Advanced attackers in possession of firmware signing keys, and even potential access to chip fabrication, could wreak untold havoc on cryptographic devices we rely on.
After surveying all-too-possible low level attacks on critical systems, we will introduce an alternative open source solution to peace-of-mind cryptography and private computing.
James Langevin (1, 2) David Latimer Michael Leibowitz Nick Leiserson Yves Le Provost Jun Li Xiangyu Liu M Jerod Mac Donald-Evoy Andrew Mac Pherson Caleb Madrigal Dhia Mahjoub Slava Makkaveev Major Malfunction Dennis Maldonado Malware Unicorn Manfred (@_EBFE) Thomas Mathew Andrea Matwyshyn Vasilios Mavroudis Maximus64 Michael C.
Mc Neil Terrell Mc Sweeny (1, 2) Jon Medina Salvador Mendoza Whitney Merrill Sean Metcalf Jesse Michael Oleksandr Mirosh Ben Morris Alvaro Muñoz Myles N Marc Newlin (1, 2) Niki7a Jim Nitterauer O Kurt Opsahl "Snide" Owen P p3n3troot0r Dan "Alt F4" Petro Josh Pitts Plore Professor Plum Q Chris Quartier Cooper Quintin R Jay Radcliffe Michael T.
We continue to identify technical compliance solutions that will provide all readers with our award-winning journalism.
0 0ctane 0x00string A Aleph-Naught- Hyrum Anderson Ayoul3 Dor Azouri B Leonard Bailey (1, 2) Avi Bashan Ryan Baxendale Max Bazaliy Oleksandr Bazhaniuk Scott Behrens B1TKILL3R Steinthor Bjarnason Hanno Böck Daniel Bohannon (DBO) Francis Brown Elie Bursztein Shabid Buttar C Caezar Nick Cano Nate Cardozo Damien "virtualabs" Cauquil ceyx chaosdata Cheng CINCVol FLT CJ_000 Gil Cohen Tomer Cohen Romain Coltel Joshua Corman (1, 2) Dan Cvrcek D Christian "quaddi" Dameff MD MS Josh Datko Dark Tangent (1, 2) Patrick De Santis Andreas Dewes Roger Dingledine Cory Doctorow Christopher Domas E Chris Eagle Svea Eckert Omar Eissa El Kentaro Peyton "Foofus" Engel F Allan Friedman Joe Fitz Patrick Gus Fritschie Fuzzy Nop G Eva Galperin Denton Gentry ginsback Igal Gofman Chris Grayson Grifter H Jason Haddix Hawaii John Weston Hecker Jeremy Heffner Jason Hernandez High Wiz Kashmir Hill Lee Holmes (1, 2) Lin Huang Stephan Huber Rep.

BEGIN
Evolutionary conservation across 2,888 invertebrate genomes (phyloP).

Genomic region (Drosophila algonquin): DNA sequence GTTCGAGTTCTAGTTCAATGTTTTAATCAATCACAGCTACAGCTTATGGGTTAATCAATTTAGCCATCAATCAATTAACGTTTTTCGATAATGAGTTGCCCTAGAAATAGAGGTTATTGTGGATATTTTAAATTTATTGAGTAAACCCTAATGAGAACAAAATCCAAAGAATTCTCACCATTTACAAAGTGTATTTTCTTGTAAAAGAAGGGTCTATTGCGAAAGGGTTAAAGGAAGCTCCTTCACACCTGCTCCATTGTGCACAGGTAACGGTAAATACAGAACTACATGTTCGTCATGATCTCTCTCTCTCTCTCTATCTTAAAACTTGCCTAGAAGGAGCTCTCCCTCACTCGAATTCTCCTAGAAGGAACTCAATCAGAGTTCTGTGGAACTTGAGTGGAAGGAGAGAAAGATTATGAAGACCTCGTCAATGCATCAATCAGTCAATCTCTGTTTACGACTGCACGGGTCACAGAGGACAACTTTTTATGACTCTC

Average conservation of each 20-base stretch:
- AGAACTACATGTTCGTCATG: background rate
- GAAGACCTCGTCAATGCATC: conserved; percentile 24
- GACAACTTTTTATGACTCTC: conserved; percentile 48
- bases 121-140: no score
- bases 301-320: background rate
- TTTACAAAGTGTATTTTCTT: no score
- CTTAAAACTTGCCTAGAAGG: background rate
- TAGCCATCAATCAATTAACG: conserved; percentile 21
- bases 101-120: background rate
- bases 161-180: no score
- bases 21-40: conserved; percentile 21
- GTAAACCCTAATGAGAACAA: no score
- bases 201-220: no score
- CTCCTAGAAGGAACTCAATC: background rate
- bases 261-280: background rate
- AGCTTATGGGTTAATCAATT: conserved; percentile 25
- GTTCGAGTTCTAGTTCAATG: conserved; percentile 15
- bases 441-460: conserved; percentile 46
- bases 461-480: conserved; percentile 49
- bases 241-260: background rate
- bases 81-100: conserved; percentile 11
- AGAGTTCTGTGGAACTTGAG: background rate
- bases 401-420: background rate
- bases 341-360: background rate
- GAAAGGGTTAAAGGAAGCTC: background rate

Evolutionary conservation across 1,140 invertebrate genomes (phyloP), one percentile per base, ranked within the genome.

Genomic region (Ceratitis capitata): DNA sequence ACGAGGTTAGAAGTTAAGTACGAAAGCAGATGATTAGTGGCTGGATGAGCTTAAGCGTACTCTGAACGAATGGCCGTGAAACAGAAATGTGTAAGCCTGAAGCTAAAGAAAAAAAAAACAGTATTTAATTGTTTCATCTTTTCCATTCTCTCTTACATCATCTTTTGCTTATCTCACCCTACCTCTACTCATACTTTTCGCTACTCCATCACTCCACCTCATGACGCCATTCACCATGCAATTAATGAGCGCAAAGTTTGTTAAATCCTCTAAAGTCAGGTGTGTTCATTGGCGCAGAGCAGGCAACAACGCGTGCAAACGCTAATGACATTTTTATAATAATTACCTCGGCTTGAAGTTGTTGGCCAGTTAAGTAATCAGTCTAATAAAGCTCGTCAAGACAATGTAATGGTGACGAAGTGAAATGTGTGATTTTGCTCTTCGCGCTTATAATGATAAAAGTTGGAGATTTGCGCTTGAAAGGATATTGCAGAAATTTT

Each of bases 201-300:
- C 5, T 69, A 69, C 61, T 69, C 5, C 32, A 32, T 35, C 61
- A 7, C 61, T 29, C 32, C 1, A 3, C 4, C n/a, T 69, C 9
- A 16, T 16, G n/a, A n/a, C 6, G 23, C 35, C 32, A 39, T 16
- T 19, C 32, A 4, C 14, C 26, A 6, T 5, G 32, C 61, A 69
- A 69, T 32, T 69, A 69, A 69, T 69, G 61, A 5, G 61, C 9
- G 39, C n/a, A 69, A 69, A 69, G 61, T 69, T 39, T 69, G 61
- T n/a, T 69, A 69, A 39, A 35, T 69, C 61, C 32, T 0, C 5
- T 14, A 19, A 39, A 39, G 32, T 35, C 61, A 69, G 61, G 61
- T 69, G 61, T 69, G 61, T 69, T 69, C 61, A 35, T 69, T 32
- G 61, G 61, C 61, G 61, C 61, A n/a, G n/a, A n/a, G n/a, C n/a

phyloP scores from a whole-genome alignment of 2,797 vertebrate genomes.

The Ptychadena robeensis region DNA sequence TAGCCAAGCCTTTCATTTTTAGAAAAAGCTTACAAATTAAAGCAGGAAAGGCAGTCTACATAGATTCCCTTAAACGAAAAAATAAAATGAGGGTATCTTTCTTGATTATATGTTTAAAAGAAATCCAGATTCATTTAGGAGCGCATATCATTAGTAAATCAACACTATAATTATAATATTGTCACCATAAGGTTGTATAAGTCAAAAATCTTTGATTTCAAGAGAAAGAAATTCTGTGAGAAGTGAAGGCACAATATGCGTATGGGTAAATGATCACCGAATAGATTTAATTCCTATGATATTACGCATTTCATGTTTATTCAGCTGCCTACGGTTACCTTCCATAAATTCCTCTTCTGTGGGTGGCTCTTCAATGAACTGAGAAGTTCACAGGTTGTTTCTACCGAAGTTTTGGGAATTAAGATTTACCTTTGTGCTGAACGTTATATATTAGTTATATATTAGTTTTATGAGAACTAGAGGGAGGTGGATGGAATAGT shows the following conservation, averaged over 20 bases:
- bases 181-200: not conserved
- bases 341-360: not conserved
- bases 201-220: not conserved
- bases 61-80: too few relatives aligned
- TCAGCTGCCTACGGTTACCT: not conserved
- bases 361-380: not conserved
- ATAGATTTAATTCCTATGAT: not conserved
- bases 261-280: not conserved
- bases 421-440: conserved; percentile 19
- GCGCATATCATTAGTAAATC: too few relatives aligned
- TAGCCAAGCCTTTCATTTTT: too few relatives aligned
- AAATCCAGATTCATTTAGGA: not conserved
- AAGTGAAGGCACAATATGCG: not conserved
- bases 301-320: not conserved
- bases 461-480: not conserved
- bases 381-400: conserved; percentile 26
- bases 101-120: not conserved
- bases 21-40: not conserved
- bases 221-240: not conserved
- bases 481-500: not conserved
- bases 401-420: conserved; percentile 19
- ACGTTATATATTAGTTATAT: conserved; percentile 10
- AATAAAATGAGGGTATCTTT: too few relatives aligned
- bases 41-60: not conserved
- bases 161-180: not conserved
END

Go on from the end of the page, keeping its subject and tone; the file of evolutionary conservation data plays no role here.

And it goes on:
However, below the surface of open source operating systems, strictly closed source firmware along with device driver blobs and closed system architecture prevent users from examining, understanding, and trusting the systems where they run their private computations.
Embedded technologies like Intel Management Engine pose significant threats when, not if, they get exploited.
The rise of Free and Open Source Software has led to more secure and heavily scrutinized cryptographic solutions.
In this talk, we demonstrate an AI agent trained through reinforcement learning to modify malware to evade machine learning malware detection.
Reinforcement learning has produced game-changing AI's that top human level performance in the game of Go and a myriad of hacked retro Atari games (e.g., Pong).
In an analogous fashion, we demonstrate an AI agent that has learned through thousands of "games" against a next-gen AV malware detector which sequence of functionality-preserving changes to perform on a Windows PE malware file so that it bypasses the detector.
No math or machine learning background is required; fundamental understanding of malware and Windows PE files is a welcome; and previous experience hacking Atari Pong is a plus.